You (weakly). It’s only a matter of two cents; politeness is cheap, you know.

W. B. But postage stamps are not. (Vindictively.) Think how many you have to send out with those manuscripts of yours that are always coming back!

The tickets slide into the wastebasket, and you murmur, ‘Perhaps she’ll think they went astray in the mail.’

The waste-basket munches happily while you read two letters from blessed friends who don’t want a thing.

You have now opened all your mail except the bills, which you always leave for the last, but not because you lack eagerness to pay them, — perish the thought!

Au contraire, you have a hobby, an expensive one to be sure, and that is to pay all bills before the twentieth of the month in which they are presented. Your only collection of curios consists of packages of original bills receipted ‘with thanks,’ not a ‘bill rendered’ among them. Nevertheless, on this especial morning it is a bill rendered, marked ‘please remit, ’ which greets your astonished eyes.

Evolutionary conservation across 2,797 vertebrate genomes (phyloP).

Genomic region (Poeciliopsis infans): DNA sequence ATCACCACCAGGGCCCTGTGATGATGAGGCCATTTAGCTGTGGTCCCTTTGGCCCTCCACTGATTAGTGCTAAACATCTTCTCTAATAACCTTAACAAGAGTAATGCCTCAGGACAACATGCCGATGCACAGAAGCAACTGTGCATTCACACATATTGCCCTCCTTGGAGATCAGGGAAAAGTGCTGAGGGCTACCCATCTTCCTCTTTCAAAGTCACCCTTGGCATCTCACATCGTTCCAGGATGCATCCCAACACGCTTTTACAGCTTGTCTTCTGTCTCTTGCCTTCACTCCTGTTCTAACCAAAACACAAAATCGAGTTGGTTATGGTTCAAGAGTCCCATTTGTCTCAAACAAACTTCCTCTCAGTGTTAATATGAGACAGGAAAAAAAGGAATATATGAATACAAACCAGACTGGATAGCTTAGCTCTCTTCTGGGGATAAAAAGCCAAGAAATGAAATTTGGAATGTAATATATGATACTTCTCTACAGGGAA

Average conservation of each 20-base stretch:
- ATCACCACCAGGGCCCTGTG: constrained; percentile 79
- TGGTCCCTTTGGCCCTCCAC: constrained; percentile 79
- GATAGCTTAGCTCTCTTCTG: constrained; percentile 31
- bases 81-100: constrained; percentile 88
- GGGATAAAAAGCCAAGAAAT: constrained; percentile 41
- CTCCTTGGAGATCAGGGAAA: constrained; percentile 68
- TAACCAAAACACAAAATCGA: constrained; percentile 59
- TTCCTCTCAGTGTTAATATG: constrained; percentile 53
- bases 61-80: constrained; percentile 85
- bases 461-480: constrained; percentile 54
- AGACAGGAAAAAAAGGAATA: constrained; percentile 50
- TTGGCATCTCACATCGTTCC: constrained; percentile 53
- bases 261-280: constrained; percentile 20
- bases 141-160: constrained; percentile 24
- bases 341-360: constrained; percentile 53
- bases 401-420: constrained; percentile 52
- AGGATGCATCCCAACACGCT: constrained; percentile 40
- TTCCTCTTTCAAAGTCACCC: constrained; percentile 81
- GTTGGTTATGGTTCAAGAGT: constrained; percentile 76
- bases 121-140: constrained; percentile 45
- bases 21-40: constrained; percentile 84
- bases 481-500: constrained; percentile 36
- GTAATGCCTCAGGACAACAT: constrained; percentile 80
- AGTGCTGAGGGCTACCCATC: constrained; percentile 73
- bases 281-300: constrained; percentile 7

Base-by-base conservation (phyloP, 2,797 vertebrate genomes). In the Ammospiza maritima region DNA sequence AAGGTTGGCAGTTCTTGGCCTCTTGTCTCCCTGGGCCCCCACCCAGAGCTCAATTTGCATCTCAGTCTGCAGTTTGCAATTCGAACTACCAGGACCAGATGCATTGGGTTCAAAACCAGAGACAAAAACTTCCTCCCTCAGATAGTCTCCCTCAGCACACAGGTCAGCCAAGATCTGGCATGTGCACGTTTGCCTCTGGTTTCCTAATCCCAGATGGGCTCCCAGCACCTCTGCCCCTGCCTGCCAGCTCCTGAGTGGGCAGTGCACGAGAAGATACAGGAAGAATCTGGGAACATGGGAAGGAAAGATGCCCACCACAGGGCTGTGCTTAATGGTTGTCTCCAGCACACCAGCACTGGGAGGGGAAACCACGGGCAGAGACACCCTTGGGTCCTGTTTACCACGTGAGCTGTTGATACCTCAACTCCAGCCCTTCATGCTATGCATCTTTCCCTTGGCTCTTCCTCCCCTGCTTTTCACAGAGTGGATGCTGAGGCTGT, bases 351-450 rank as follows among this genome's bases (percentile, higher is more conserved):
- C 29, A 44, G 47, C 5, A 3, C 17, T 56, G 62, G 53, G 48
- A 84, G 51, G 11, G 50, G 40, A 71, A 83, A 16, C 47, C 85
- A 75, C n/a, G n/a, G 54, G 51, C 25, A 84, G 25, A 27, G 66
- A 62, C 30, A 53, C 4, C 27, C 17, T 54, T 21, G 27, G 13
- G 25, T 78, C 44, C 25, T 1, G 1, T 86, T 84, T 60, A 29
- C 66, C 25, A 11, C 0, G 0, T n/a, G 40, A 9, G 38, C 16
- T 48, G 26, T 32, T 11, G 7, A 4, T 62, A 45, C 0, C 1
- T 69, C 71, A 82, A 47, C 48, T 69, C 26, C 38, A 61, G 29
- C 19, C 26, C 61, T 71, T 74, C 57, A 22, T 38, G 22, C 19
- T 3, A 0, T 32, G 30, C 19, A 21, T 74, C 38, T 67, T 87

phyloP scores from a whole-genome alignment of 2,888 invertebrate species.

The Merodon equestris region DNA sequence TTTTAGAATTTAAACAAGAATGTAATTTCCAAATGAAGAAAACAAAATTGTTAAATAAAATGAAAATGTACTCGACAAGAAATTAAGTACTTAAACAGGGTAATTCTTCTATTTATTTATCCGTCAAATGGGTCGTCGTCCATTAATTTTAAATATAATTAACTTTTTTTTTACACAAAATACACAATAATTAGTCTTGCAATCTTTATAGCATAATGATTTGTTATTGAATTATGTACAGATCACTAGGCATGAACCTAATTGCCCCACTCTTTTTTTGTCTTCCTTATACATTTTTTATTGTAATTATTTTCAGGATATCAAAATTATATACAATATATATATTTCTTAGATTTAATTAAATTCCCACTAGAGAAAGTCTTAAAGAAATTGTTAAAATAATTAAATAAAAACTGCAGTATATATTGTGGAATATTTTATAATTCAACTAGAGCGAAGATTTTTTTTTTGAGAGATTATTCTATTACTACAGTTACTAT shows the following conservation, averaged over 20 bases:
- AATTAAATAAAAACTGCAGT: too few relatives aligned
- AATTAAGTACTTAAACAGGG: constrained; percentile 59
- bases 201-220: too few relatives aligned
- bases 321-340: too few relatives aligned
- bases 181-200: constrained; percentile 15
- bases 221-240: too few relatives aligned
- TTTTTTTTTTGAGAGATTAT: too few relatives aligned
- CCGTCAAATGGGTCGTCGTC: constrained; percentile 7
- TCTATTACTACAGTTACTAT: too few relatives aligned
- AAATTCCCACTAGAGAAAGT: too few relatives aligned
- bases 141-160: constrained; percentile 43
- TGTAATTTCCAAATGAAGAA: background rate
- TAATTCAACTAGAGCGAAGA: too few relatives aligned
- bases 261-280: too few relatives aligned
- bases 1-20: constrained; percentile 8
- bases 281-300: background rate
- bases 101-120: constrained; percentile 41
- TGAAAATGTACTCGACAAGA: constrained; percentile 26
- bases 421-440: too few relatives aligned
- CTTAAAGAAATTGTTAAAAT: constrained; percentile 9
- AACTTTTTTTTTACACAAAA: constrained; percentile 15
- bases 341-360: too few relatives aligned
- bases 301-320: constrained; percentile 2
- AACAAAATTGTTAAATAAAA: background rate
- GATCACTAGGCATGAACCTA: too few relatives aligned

The waste-basket with its usual uncanny extra sense instantly grasps the situation.

W. B. (whispering). Tear it up fine and pay the original one.

You. But I have a New England conscience, and the receipt would not have the same value to me as a collector.

W. B. Nonsense, you have no secrets from me. I’ve seen you cheat yourself at solitaire at this very table under which I live. What matters a bill a month old anyway? Wastebaskets that belong to my club tell me that they actually burst their ribbons the first of every month in trying to contain all the ‘ bills rendered ’ fed to them. (Coaxingly.) Don’t spoil your unique collection of receipts for a mere scruple. Give me that bill and a dried leaf off the rubber plant. I’ll not ask for another morsel until the next maildelivery.

You (generously). Take it then, my friend; but I do not understand how I could have forgotten to pay it, since the article purchased was one without which life would be too complicated for endurance, which lightens our labors by cheerfully assuming half our burdens, and —

W. B. (with curiosity). Is it a bill for a social secretary or for a vacuum cleaner?

You. Ah! neither. It reads thus:

‘ For one wicker waste-basket, slightly damaged — 79 cents.’